Grasp Your Purpose II: Existentialism
Wed, Aug 19
Aristotle assumes you have a function -- an essence -- that is intricately linked to your goal in life. For Aristotle, what's distinctive about human beings is that we are rational animals, capable of developing virtues, which can lead us to flourishing intellectual and social lives.
Existentialist philosophers take a different approach. They do not think there is a set function for human beings; rather, what makes human beings distinctive is that we create our own meaning through our actions and choices. In this class period, we will look at three philosophers in this tradition -- Albert Camus, Jean Paul Sartre, and James Baldwin. We'll consider how existentialists frame the central questions of God and the Good Life.
We have three main in-class learning goals. By the end of lecture today, you will:
- Understand what existentialists mean by "authenticity," and what existentialists (like Jean Paul Sartre) mean when they claim that "existence precedes essence," and "we are condemned to be free."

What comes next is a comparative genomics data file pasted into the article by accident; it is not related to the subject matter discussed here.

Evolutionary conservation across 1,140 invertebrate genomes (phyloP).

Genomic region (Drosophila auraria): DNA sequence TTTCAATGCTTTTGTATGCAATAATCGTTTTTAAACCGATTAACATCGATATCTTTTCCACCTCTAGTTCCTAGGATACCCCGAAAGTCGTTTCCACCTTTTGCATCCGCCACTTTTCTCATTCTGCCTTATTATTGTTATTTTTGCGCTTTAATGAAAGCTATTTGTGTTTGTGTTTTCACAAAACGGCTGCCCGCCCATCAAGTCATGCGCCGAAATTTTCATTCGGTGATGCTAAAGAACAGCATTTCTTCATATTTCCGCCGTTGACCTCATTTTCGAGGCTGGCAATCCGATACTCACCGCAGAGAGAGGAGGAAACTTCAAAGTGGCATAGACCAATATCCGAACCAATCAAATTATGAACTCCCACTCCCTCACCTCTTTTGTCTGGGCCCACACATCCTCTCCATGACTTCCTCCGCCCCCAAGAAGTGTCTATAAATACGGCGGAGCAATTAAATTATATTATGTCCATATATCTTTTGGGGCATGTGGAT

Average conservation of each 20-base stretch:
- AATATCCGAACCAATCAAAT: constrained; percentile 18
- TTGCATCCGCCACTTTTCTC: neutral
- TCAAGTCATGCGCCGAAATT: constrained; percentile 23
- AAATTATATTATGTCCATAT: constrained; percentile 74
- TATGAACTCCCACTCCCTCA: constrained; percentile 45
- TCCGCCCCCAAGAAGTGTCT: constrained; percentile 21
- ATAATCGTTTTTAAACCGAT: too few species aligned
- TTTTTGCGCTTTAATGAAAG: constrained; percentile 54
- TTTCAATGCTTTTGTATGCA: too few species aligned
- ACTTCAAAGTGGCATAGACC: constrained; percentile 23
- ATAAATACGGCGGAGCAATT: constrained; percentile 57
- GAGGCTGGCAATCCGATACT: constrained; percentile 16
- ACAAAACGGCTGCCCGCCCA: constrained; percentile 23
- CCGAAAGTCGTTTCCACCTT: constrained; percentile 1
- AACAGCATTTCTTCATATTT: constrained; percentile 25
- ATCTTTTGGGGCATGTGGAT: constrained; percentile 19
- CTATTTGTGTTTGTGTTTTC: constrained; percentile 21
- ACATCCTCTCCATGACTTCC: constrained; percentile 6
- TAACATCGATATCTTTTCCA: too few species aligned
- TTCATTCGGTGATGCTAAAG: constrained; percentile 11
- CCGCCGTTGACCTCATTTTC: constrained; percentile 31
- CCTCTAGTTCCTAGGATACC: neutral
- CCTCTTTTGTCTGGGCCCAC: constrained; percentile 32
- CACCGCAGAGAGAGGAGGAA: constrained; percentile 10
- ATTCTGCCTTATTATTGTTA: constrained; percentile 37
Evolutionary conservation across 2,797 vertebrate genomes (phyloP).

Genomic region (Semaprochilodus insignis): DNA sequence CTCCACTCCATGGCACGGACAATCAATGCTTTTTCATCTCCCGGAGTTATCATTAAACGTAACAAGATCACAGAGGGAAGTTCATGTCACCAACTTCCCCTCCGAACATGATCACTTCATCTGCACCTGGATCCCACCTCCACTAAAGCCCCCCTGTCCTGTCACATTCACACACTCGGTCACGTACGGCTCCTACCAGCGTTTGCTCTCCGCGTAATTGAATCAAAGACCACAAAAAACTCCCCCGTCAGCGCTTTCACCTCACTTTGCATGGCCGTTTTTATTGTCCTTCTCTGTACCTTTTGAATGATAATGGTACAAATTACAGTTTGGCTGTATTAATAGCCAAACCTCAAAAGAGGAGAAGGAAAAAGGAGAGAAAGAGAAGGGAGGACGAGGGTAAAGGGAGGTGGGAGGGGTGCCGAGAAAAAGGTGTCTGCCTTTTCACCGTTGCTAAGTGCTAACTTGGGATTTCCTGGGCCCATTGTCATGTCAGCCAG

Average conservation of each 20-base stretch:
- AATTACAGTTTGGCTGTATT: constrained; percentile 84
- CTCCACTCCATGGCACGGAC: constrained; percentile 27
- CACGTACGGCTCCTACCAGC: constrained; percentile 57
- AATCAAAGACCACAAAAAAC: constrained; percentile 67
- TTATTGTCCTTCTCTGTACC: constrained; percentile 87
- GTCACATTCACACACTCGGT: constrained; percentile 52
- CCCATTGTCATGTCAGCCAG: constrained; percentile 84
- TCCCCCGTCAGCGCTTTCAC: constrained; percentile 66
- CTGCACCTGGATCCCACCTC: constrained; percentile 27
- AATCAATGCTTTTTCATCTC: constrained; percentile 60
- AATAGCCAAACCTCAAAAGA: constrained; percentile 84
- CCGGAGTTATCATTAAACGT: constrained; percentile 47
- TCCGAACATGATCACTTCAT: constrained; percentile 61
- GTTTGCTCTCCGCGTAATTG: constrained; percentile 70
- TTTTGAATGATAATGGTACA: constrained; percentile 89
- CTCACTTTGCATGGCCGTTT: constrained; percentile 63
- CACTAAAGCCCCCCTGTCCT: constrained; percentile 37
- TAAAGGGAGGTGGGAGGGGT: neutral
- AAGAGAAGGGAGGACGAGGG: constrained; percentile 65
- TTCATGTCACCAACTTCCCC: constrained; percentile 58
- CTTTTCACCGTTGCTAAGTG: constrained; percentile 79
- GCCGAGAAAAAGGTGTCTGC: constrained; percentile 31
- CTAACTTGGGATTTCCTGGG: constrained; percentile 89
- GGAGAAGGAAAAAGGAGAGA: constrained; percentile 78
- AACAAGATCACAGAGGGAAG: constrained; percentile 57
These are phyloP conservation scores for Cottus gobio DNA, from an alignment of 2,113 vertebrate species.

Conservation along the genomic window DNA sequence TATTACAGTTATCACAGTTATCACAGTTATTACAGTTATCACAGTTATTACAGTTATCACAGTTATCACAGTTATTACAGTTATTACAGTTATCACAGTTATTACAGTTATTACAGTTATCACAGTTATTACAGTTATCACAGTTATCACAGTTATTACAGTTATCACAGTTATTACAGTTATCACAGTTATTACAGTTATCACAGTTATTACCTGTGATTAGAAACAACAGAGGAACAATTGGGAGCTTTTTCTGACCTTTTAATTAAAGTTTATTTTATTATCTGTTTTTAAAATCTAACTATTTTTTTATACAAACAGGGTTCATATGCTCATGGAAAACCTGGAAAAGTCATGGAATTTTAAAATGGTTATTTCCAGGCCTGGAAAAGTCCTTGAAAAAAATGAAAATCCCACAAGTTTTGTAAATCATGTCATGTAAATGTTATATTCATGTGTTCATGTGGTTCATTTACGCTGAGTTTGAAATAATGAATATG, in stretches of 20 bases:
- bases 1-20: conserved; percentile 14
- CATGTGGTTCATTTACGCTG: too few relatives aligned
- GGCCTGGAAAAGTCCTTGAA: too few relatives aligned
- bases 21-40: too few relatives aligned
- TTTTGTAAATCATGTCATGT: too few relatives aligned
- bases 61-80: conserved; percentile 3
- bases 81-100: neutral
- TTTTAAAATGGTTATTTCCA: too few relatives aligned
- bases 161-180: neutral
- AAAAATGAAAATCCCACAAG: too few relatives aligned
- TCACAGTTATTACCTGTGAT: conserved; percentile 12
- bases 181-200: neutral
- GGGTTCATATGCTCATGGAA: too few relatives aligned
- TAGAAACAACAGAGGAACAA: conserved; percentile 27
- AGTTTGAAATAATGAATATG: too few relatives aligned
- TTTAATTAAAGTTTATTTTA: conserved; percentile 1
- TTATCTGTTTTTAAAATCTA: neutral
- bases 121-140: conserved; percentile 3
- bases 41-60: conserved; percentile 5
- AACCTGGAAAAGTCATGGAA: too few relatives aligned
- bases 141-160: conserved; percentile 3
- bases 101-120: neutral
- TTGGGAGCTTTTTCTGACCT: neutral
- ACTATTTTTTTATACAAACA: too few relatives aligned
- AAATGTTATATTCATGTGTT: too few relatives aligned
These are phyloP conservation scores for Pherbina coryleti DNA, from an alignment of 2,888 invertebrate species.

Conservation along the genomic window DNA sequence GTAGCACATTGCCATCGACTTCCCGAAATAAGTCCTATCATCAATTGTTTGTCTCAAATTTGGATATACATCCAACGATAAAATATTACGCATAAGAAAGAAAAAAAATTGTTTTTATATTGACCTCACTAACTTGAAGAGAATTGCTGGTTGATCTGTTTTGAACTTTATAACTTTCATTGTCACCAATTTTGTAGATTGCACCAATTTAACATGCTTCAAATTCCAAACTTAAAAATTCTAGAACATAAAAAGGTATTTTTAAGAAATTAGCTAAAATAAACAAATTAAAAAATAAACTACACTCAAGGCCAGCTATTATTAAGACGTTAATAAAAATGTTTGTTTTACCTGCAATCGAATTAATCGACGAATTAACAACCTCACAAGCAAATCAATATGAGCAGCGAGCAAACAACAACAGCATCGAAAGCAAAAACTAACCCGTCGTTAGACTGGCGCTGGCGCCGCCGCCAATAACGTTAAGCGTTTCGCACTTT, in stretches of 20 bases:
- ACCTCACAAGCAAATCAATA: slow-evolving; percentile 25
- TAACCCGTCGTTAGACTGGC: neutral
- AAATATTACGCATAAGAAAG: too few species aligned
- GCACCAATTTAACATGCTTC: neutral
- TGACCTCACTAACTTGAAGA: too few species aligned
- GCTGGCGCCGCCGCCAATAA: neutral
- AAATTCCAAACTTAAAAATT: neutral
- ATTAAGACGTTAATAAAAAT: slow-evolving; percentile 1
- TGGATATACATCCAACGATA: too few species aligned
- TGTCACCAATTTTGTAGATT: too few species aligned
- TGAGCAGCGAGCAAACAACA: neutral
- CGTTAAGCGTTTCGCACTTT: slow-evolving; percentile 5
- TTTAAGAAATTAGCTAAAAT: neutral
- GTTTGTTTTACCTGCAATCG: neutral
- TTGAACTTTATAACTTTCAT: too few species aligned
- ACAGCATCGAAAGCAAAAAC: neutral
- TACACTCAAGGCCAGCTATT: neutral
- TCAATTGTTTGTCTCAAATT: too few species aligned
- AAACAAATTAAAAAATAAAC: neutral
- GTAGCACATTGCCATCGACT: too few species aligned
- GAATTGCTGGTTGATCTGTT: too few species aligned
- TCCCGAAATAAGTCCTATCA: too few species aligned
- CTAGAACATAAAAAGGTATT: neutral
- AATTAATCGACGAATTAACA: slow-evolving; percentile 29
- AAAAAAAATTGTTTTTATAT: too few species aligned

- Be able to compare a eudaimonist's answer to the question "Is there meaning in life?" to existentialist's.
- Articulate one practical decision in life you might make differently if you were an existentialist.
Complete these steps before you come to class
Consider the following prompts (you may want to write responses to these in your journal or talk about them with a friend):
- Can you think of a time when you stood out as an individual? What's the background story? How did it feel? What decisions did you need to make?
- Find a passage from Camus, Sartre or Baldwin that relates to your story. Explain how the passage connects to your experience and what philosophical insight that particular existentialist would draw from your experience.
- Can an existentialist be a celebrity (see the Coates article)?
Optional: test yourself by taking a practice comprehension check.